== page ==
Moscow—After the Kremlin launched its offensive in Ukraine last year, Russian punk rocker Vladimir Kotlyarov left his country along with many other artists and cultural figures.
The lead singer of the Pornofilmy band was part of a wave of Russians who left in protest at President Vladimir Putin’s military decision.
“It was disgusting for me to be in a society that practically did not react to the start of the war,” he told AFP.
Russia’s Ukraine campaign, which has dragged on for more than 15 months, has split Russian musicians.
While Kotlyarov and many others denounce the offensive from exile, other Russian artists chose to stay at home and ride the wave of nationalism, releasing patriotic hits.
Those who do not support the offensive but remain in Russia have either stayed silent or faced repression.
For Kotlyarov, the conclusion was clear.
“I understood that it would be very hard for me to live among such indifferent people,” he told AFP backstage before a concert in the Armenian capital Yerevan, a hub for Russian exiles.
The singer now lives in neighboring Georgia—another destination for those who have fled Russia.
He said the conflict plunged him into a “black hole”.
After several months of not being able to write anything, he finally put words on paper.
“Music is like therapy for me. Maybe for a part of our audience it is also a kind of therapy,” he said.
His band—which was already known for its lyrics scathing Russian authorities—has organized charity concerts to raise money for Ukrainian refugees.
“If it helps people then we should keep doing it.”
Stay silent or leave
Pornofilmy is not the only band in exile in the Caucasus speaking out against the Kremlin’s policies.
Posters for concerts of Russian artists denouncing the conflict—such as the group Nogu Svelo! and veteran rocker Boris Grebenshchikov—are all over Yerevan.
These concerts give a sense of hope to the exiled Russians missing home.
At the Pornofilmy concert, 19-year-old Alexei Osin said listening to the band gave him “strength” and faith of one day returning home to “build a democratic Russia”.
On stage, Kotlyarov sang: “My Russia in prison. But, believe me, it will pass!”
The crowd chanted back.
“General Secretaries die but artists remain,” Kotlyarov told AFP smiling. “This is the Soviet proverb.”
Another exiled Russian fan, 35-year-old manager Olga Smirnova, praised the band for speaking out against Moscow’s offensive “uncompromisingly”.
“It is nice to see that crowds come to concerts in Yerevan when such bands cannot perform in Russia.”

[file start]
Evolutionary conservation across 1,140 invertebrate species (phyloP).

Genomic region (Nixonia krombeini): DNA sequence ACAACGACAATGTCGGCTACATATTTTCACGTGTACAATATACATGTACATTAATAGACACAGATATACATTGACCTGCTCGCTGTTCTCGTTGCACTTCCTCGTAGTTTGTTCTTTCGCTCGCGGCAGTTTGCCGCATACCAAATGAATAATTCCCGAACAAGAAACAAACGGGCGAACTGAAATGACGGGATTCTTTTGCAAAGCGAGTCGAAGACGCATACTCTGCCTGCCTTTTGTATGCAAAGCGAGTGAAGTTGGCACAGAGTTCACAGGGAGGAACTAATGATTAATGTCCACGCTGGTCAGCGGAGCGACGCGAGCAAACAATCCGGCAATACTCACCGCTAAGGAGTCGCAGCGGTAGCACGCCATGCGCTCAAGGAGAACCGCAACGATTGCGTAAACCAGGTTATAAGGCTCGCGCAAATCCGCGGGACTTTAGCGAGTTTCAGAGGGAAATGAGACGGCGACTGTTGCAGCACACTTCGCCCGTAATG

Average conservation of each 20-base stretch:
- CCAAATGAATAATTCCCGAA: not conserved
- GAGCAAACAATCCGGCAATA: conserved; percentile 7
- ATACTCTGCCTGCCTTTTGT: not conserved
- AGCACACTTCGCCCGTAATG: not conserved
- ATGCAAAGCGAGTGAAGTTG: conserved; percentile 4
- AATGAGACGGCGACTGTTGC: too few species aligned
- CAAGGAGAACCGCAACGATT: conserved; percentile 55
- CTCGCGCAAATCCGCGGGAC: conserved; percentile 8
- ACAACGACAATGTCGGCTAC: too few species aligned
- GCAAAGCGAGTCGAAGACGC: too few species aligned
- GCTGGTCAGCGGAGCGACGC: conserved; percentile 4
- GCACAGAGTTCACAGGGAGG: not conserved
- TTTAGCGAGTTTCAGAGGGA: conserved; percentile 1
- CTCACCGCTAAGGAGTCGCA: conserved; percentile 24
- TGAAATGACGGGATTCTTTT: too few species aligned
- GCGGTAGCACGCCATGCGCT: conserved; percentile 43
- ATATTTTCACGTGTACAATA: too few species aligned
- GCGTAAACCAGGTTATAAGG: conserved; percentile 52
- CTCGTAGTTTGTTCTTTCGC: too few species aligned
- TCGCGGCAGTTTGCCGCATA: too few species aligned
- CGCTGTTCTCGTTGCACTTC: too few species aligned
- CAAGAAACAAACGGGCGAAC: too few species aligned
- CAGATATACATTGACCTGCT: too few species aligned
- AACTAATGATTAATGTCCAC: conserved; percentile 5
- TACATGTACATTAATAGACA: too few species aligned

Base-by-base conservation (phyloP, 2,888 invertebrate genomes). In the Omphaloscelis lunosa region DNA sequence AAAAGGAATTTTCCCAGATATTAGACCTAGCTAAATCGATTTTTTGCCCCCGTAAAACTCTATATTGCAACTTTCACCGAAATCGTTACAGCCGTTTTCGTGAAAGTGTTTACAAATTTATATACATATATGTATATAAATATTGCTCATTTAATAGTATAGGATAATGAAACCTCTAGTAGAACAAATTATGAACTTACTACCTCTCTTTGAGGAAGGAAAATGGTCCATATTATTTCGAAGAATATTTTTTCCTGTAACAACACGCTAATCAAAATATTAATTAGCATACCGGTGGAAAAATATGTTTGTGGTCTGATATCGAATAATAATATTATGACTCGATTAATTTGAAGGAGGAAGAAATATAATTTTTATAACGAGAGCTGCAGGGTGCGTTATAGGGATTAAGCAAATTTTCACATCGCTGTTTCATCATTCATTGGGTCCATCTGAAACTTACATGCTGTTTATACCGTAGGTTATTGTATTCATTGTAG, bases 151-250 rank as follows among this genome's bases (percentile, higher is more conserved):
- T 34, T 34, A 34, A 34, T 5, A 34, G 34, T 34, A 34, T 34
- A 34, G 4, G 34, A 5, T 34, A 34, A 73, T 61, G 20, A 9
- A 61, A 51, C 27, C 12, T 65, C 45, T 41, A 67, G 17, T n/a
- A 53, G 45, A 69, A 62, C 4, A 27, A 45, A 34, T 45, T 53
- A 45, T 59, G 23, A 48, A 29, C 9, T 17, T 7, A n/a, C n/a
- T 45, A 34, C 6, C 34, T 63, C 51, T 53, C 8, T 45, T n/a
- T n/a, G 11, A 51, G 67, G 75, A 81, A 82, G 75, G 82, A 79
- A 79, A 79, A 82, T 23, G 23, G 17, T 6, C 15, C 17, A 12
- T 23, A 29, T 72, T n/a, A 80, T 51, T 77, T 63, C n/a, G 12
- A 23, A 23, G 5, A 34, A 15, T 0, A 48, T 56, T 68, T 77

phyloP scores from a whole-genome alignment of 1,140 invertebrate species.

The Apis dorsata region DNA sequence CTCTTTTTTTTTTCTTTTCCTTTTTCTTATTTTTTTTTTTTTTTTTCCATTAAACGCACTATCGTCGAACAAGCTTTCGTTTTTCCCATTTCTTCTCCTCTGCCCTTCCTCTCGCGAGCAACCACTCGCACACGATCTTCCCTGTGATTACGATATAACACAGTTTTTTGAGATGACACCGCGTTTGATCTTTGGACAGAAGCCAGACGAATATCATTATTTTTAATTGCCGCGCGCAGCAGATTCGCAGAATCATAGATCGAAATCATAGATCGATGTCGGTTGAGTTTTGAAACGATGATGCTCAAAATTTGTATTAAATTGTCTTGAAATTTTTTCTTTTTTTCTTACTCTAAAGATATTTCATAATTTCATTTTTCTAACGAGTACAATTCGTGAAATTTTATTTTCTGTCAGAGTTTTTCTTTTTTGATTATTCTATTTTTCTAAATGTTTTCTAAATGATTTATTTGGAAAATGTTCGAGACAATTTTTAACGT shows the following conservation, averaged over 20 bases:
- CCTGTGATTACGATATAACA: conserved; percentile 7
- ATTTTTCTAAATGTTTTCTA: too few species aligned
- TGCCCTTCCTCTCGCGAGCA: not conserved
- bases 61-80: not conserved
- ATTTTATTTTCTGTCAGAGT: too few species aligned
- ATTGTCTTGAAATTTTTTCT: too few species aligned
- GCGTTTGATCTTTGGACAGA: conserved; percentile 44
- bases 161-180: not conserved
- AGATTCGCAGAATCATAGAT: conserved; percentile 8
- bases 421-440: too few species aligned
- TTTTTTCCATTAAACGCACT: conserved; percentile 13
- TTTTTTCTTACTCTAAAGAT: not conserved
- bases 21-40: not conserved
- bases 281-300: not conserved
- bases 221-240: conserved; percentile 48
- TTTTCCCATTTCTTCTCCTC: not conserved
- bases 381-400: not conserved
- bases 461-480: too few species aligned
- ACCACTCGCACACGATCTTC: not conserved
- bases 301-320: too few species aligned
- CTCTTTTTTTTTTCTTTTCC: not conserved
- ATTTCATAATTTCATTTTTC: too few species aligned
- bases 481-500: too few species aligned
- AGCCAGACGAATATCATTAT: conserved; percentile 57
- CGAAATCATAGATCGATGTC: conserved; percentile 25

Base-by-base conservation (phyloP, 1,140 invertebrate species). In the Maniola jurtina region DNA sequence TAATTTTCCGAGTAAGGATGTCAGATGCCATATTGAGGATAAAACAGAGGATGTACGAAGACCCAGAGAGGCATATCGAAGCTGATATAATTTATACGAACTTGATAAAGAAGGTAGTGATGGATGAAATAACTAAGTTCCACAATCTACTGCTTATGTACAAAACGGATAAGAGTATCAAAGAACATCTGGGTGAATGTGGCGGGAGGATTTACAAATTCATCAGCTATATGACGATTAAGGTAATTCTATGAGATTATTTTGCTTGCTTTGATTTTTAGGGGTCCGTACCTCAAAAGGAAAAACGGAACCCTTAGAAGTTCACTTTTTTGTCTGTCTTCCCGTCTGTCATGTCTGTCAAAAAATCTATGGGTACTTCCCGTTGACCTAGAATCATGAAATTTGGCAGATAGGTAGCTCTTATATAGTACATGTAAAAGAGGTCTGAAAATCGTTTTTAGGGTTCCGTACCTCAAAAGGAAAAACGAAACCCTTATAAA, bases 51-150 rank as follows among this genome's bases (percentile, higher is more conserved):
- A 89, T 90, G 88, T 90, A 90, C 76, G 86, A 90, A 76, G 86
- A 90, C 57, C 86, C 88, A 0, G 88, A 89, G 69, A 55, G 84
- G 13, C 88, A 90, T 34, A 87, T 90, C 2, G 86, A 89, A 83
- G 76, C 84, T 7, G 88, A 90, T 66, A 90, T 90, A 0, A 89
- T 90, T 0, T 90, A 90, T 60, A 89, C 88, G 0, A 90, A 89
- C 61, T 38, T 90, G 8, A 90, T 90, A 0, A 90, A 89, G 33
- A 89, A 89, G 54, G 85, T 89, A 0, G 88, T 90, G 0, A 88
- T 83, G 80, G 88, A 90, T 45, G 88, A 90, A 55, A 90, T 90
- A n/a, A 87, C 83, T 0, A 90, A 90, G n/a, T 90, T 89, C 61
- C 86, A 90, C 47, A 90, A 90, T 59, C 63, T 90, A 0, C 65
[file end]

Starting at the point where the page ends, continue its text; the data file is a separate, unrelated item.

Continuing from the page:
Several Russian singers who chose to stay in Russia and speak out—such as legendary rocker Yuri Shevchuk—have been fined and had their concerts canceled.
While some of Russia’s cultural and artistic elite have left—including the country’s pop queen Alla Pugacheva—many have gone the other way, gathering crowds in praise of the Russian army.
‘Traitors of the motherland’
In Zelenograd outside Moscow, crowds flocked to see Shaman, a pop star who has risen to fame during the offensive, performing at a Kremlin-organised patriotic concert.
The video for his song “I am Russian”, released after Putin sent troops into Ukraine, has more than 35 million views on YouTube.
In the clip, the 31-year-old, whose real name is Yaroslav Dronov, sings “I am Russian. I am lucky” and “I am Russian, in spite of the world.”
The blonde singer wears a wooden cross around his neck.
Shaman even performed the national anthem next to the Russian leader on Red Square in a ceremony celebrating Moscow seizing east Ukrainian territories.
He also sang for Russian troops in Mariupol, the Ukrainian port city taken by Moscow after a devastating battle last spring.
Shaman—like several other Russian artists who actively support the Kremlin’s Ukraine campaign—refused to be interviewed by AFP.
At the Zelenograd concert, some of his pro-Putin fans—such as 23-year-old state company worker Yulia Shevchenko—were moved to tears.
“Despite the very difficult situation, such songs are very important and uplifting,” she told AFP.
“This is what we need now to unite the country and the nation.”
Another fan, 41-year-old hairdresser Tatiana Morozova, said Shaman’s songs gave her hope for Moscow’s victory in Ukraine.
“We will win” she said of the Ukraine conflict.
She called those artists who left Russia since the offensive “traitors of the motherland.”
“I do not want them to come back.” AFP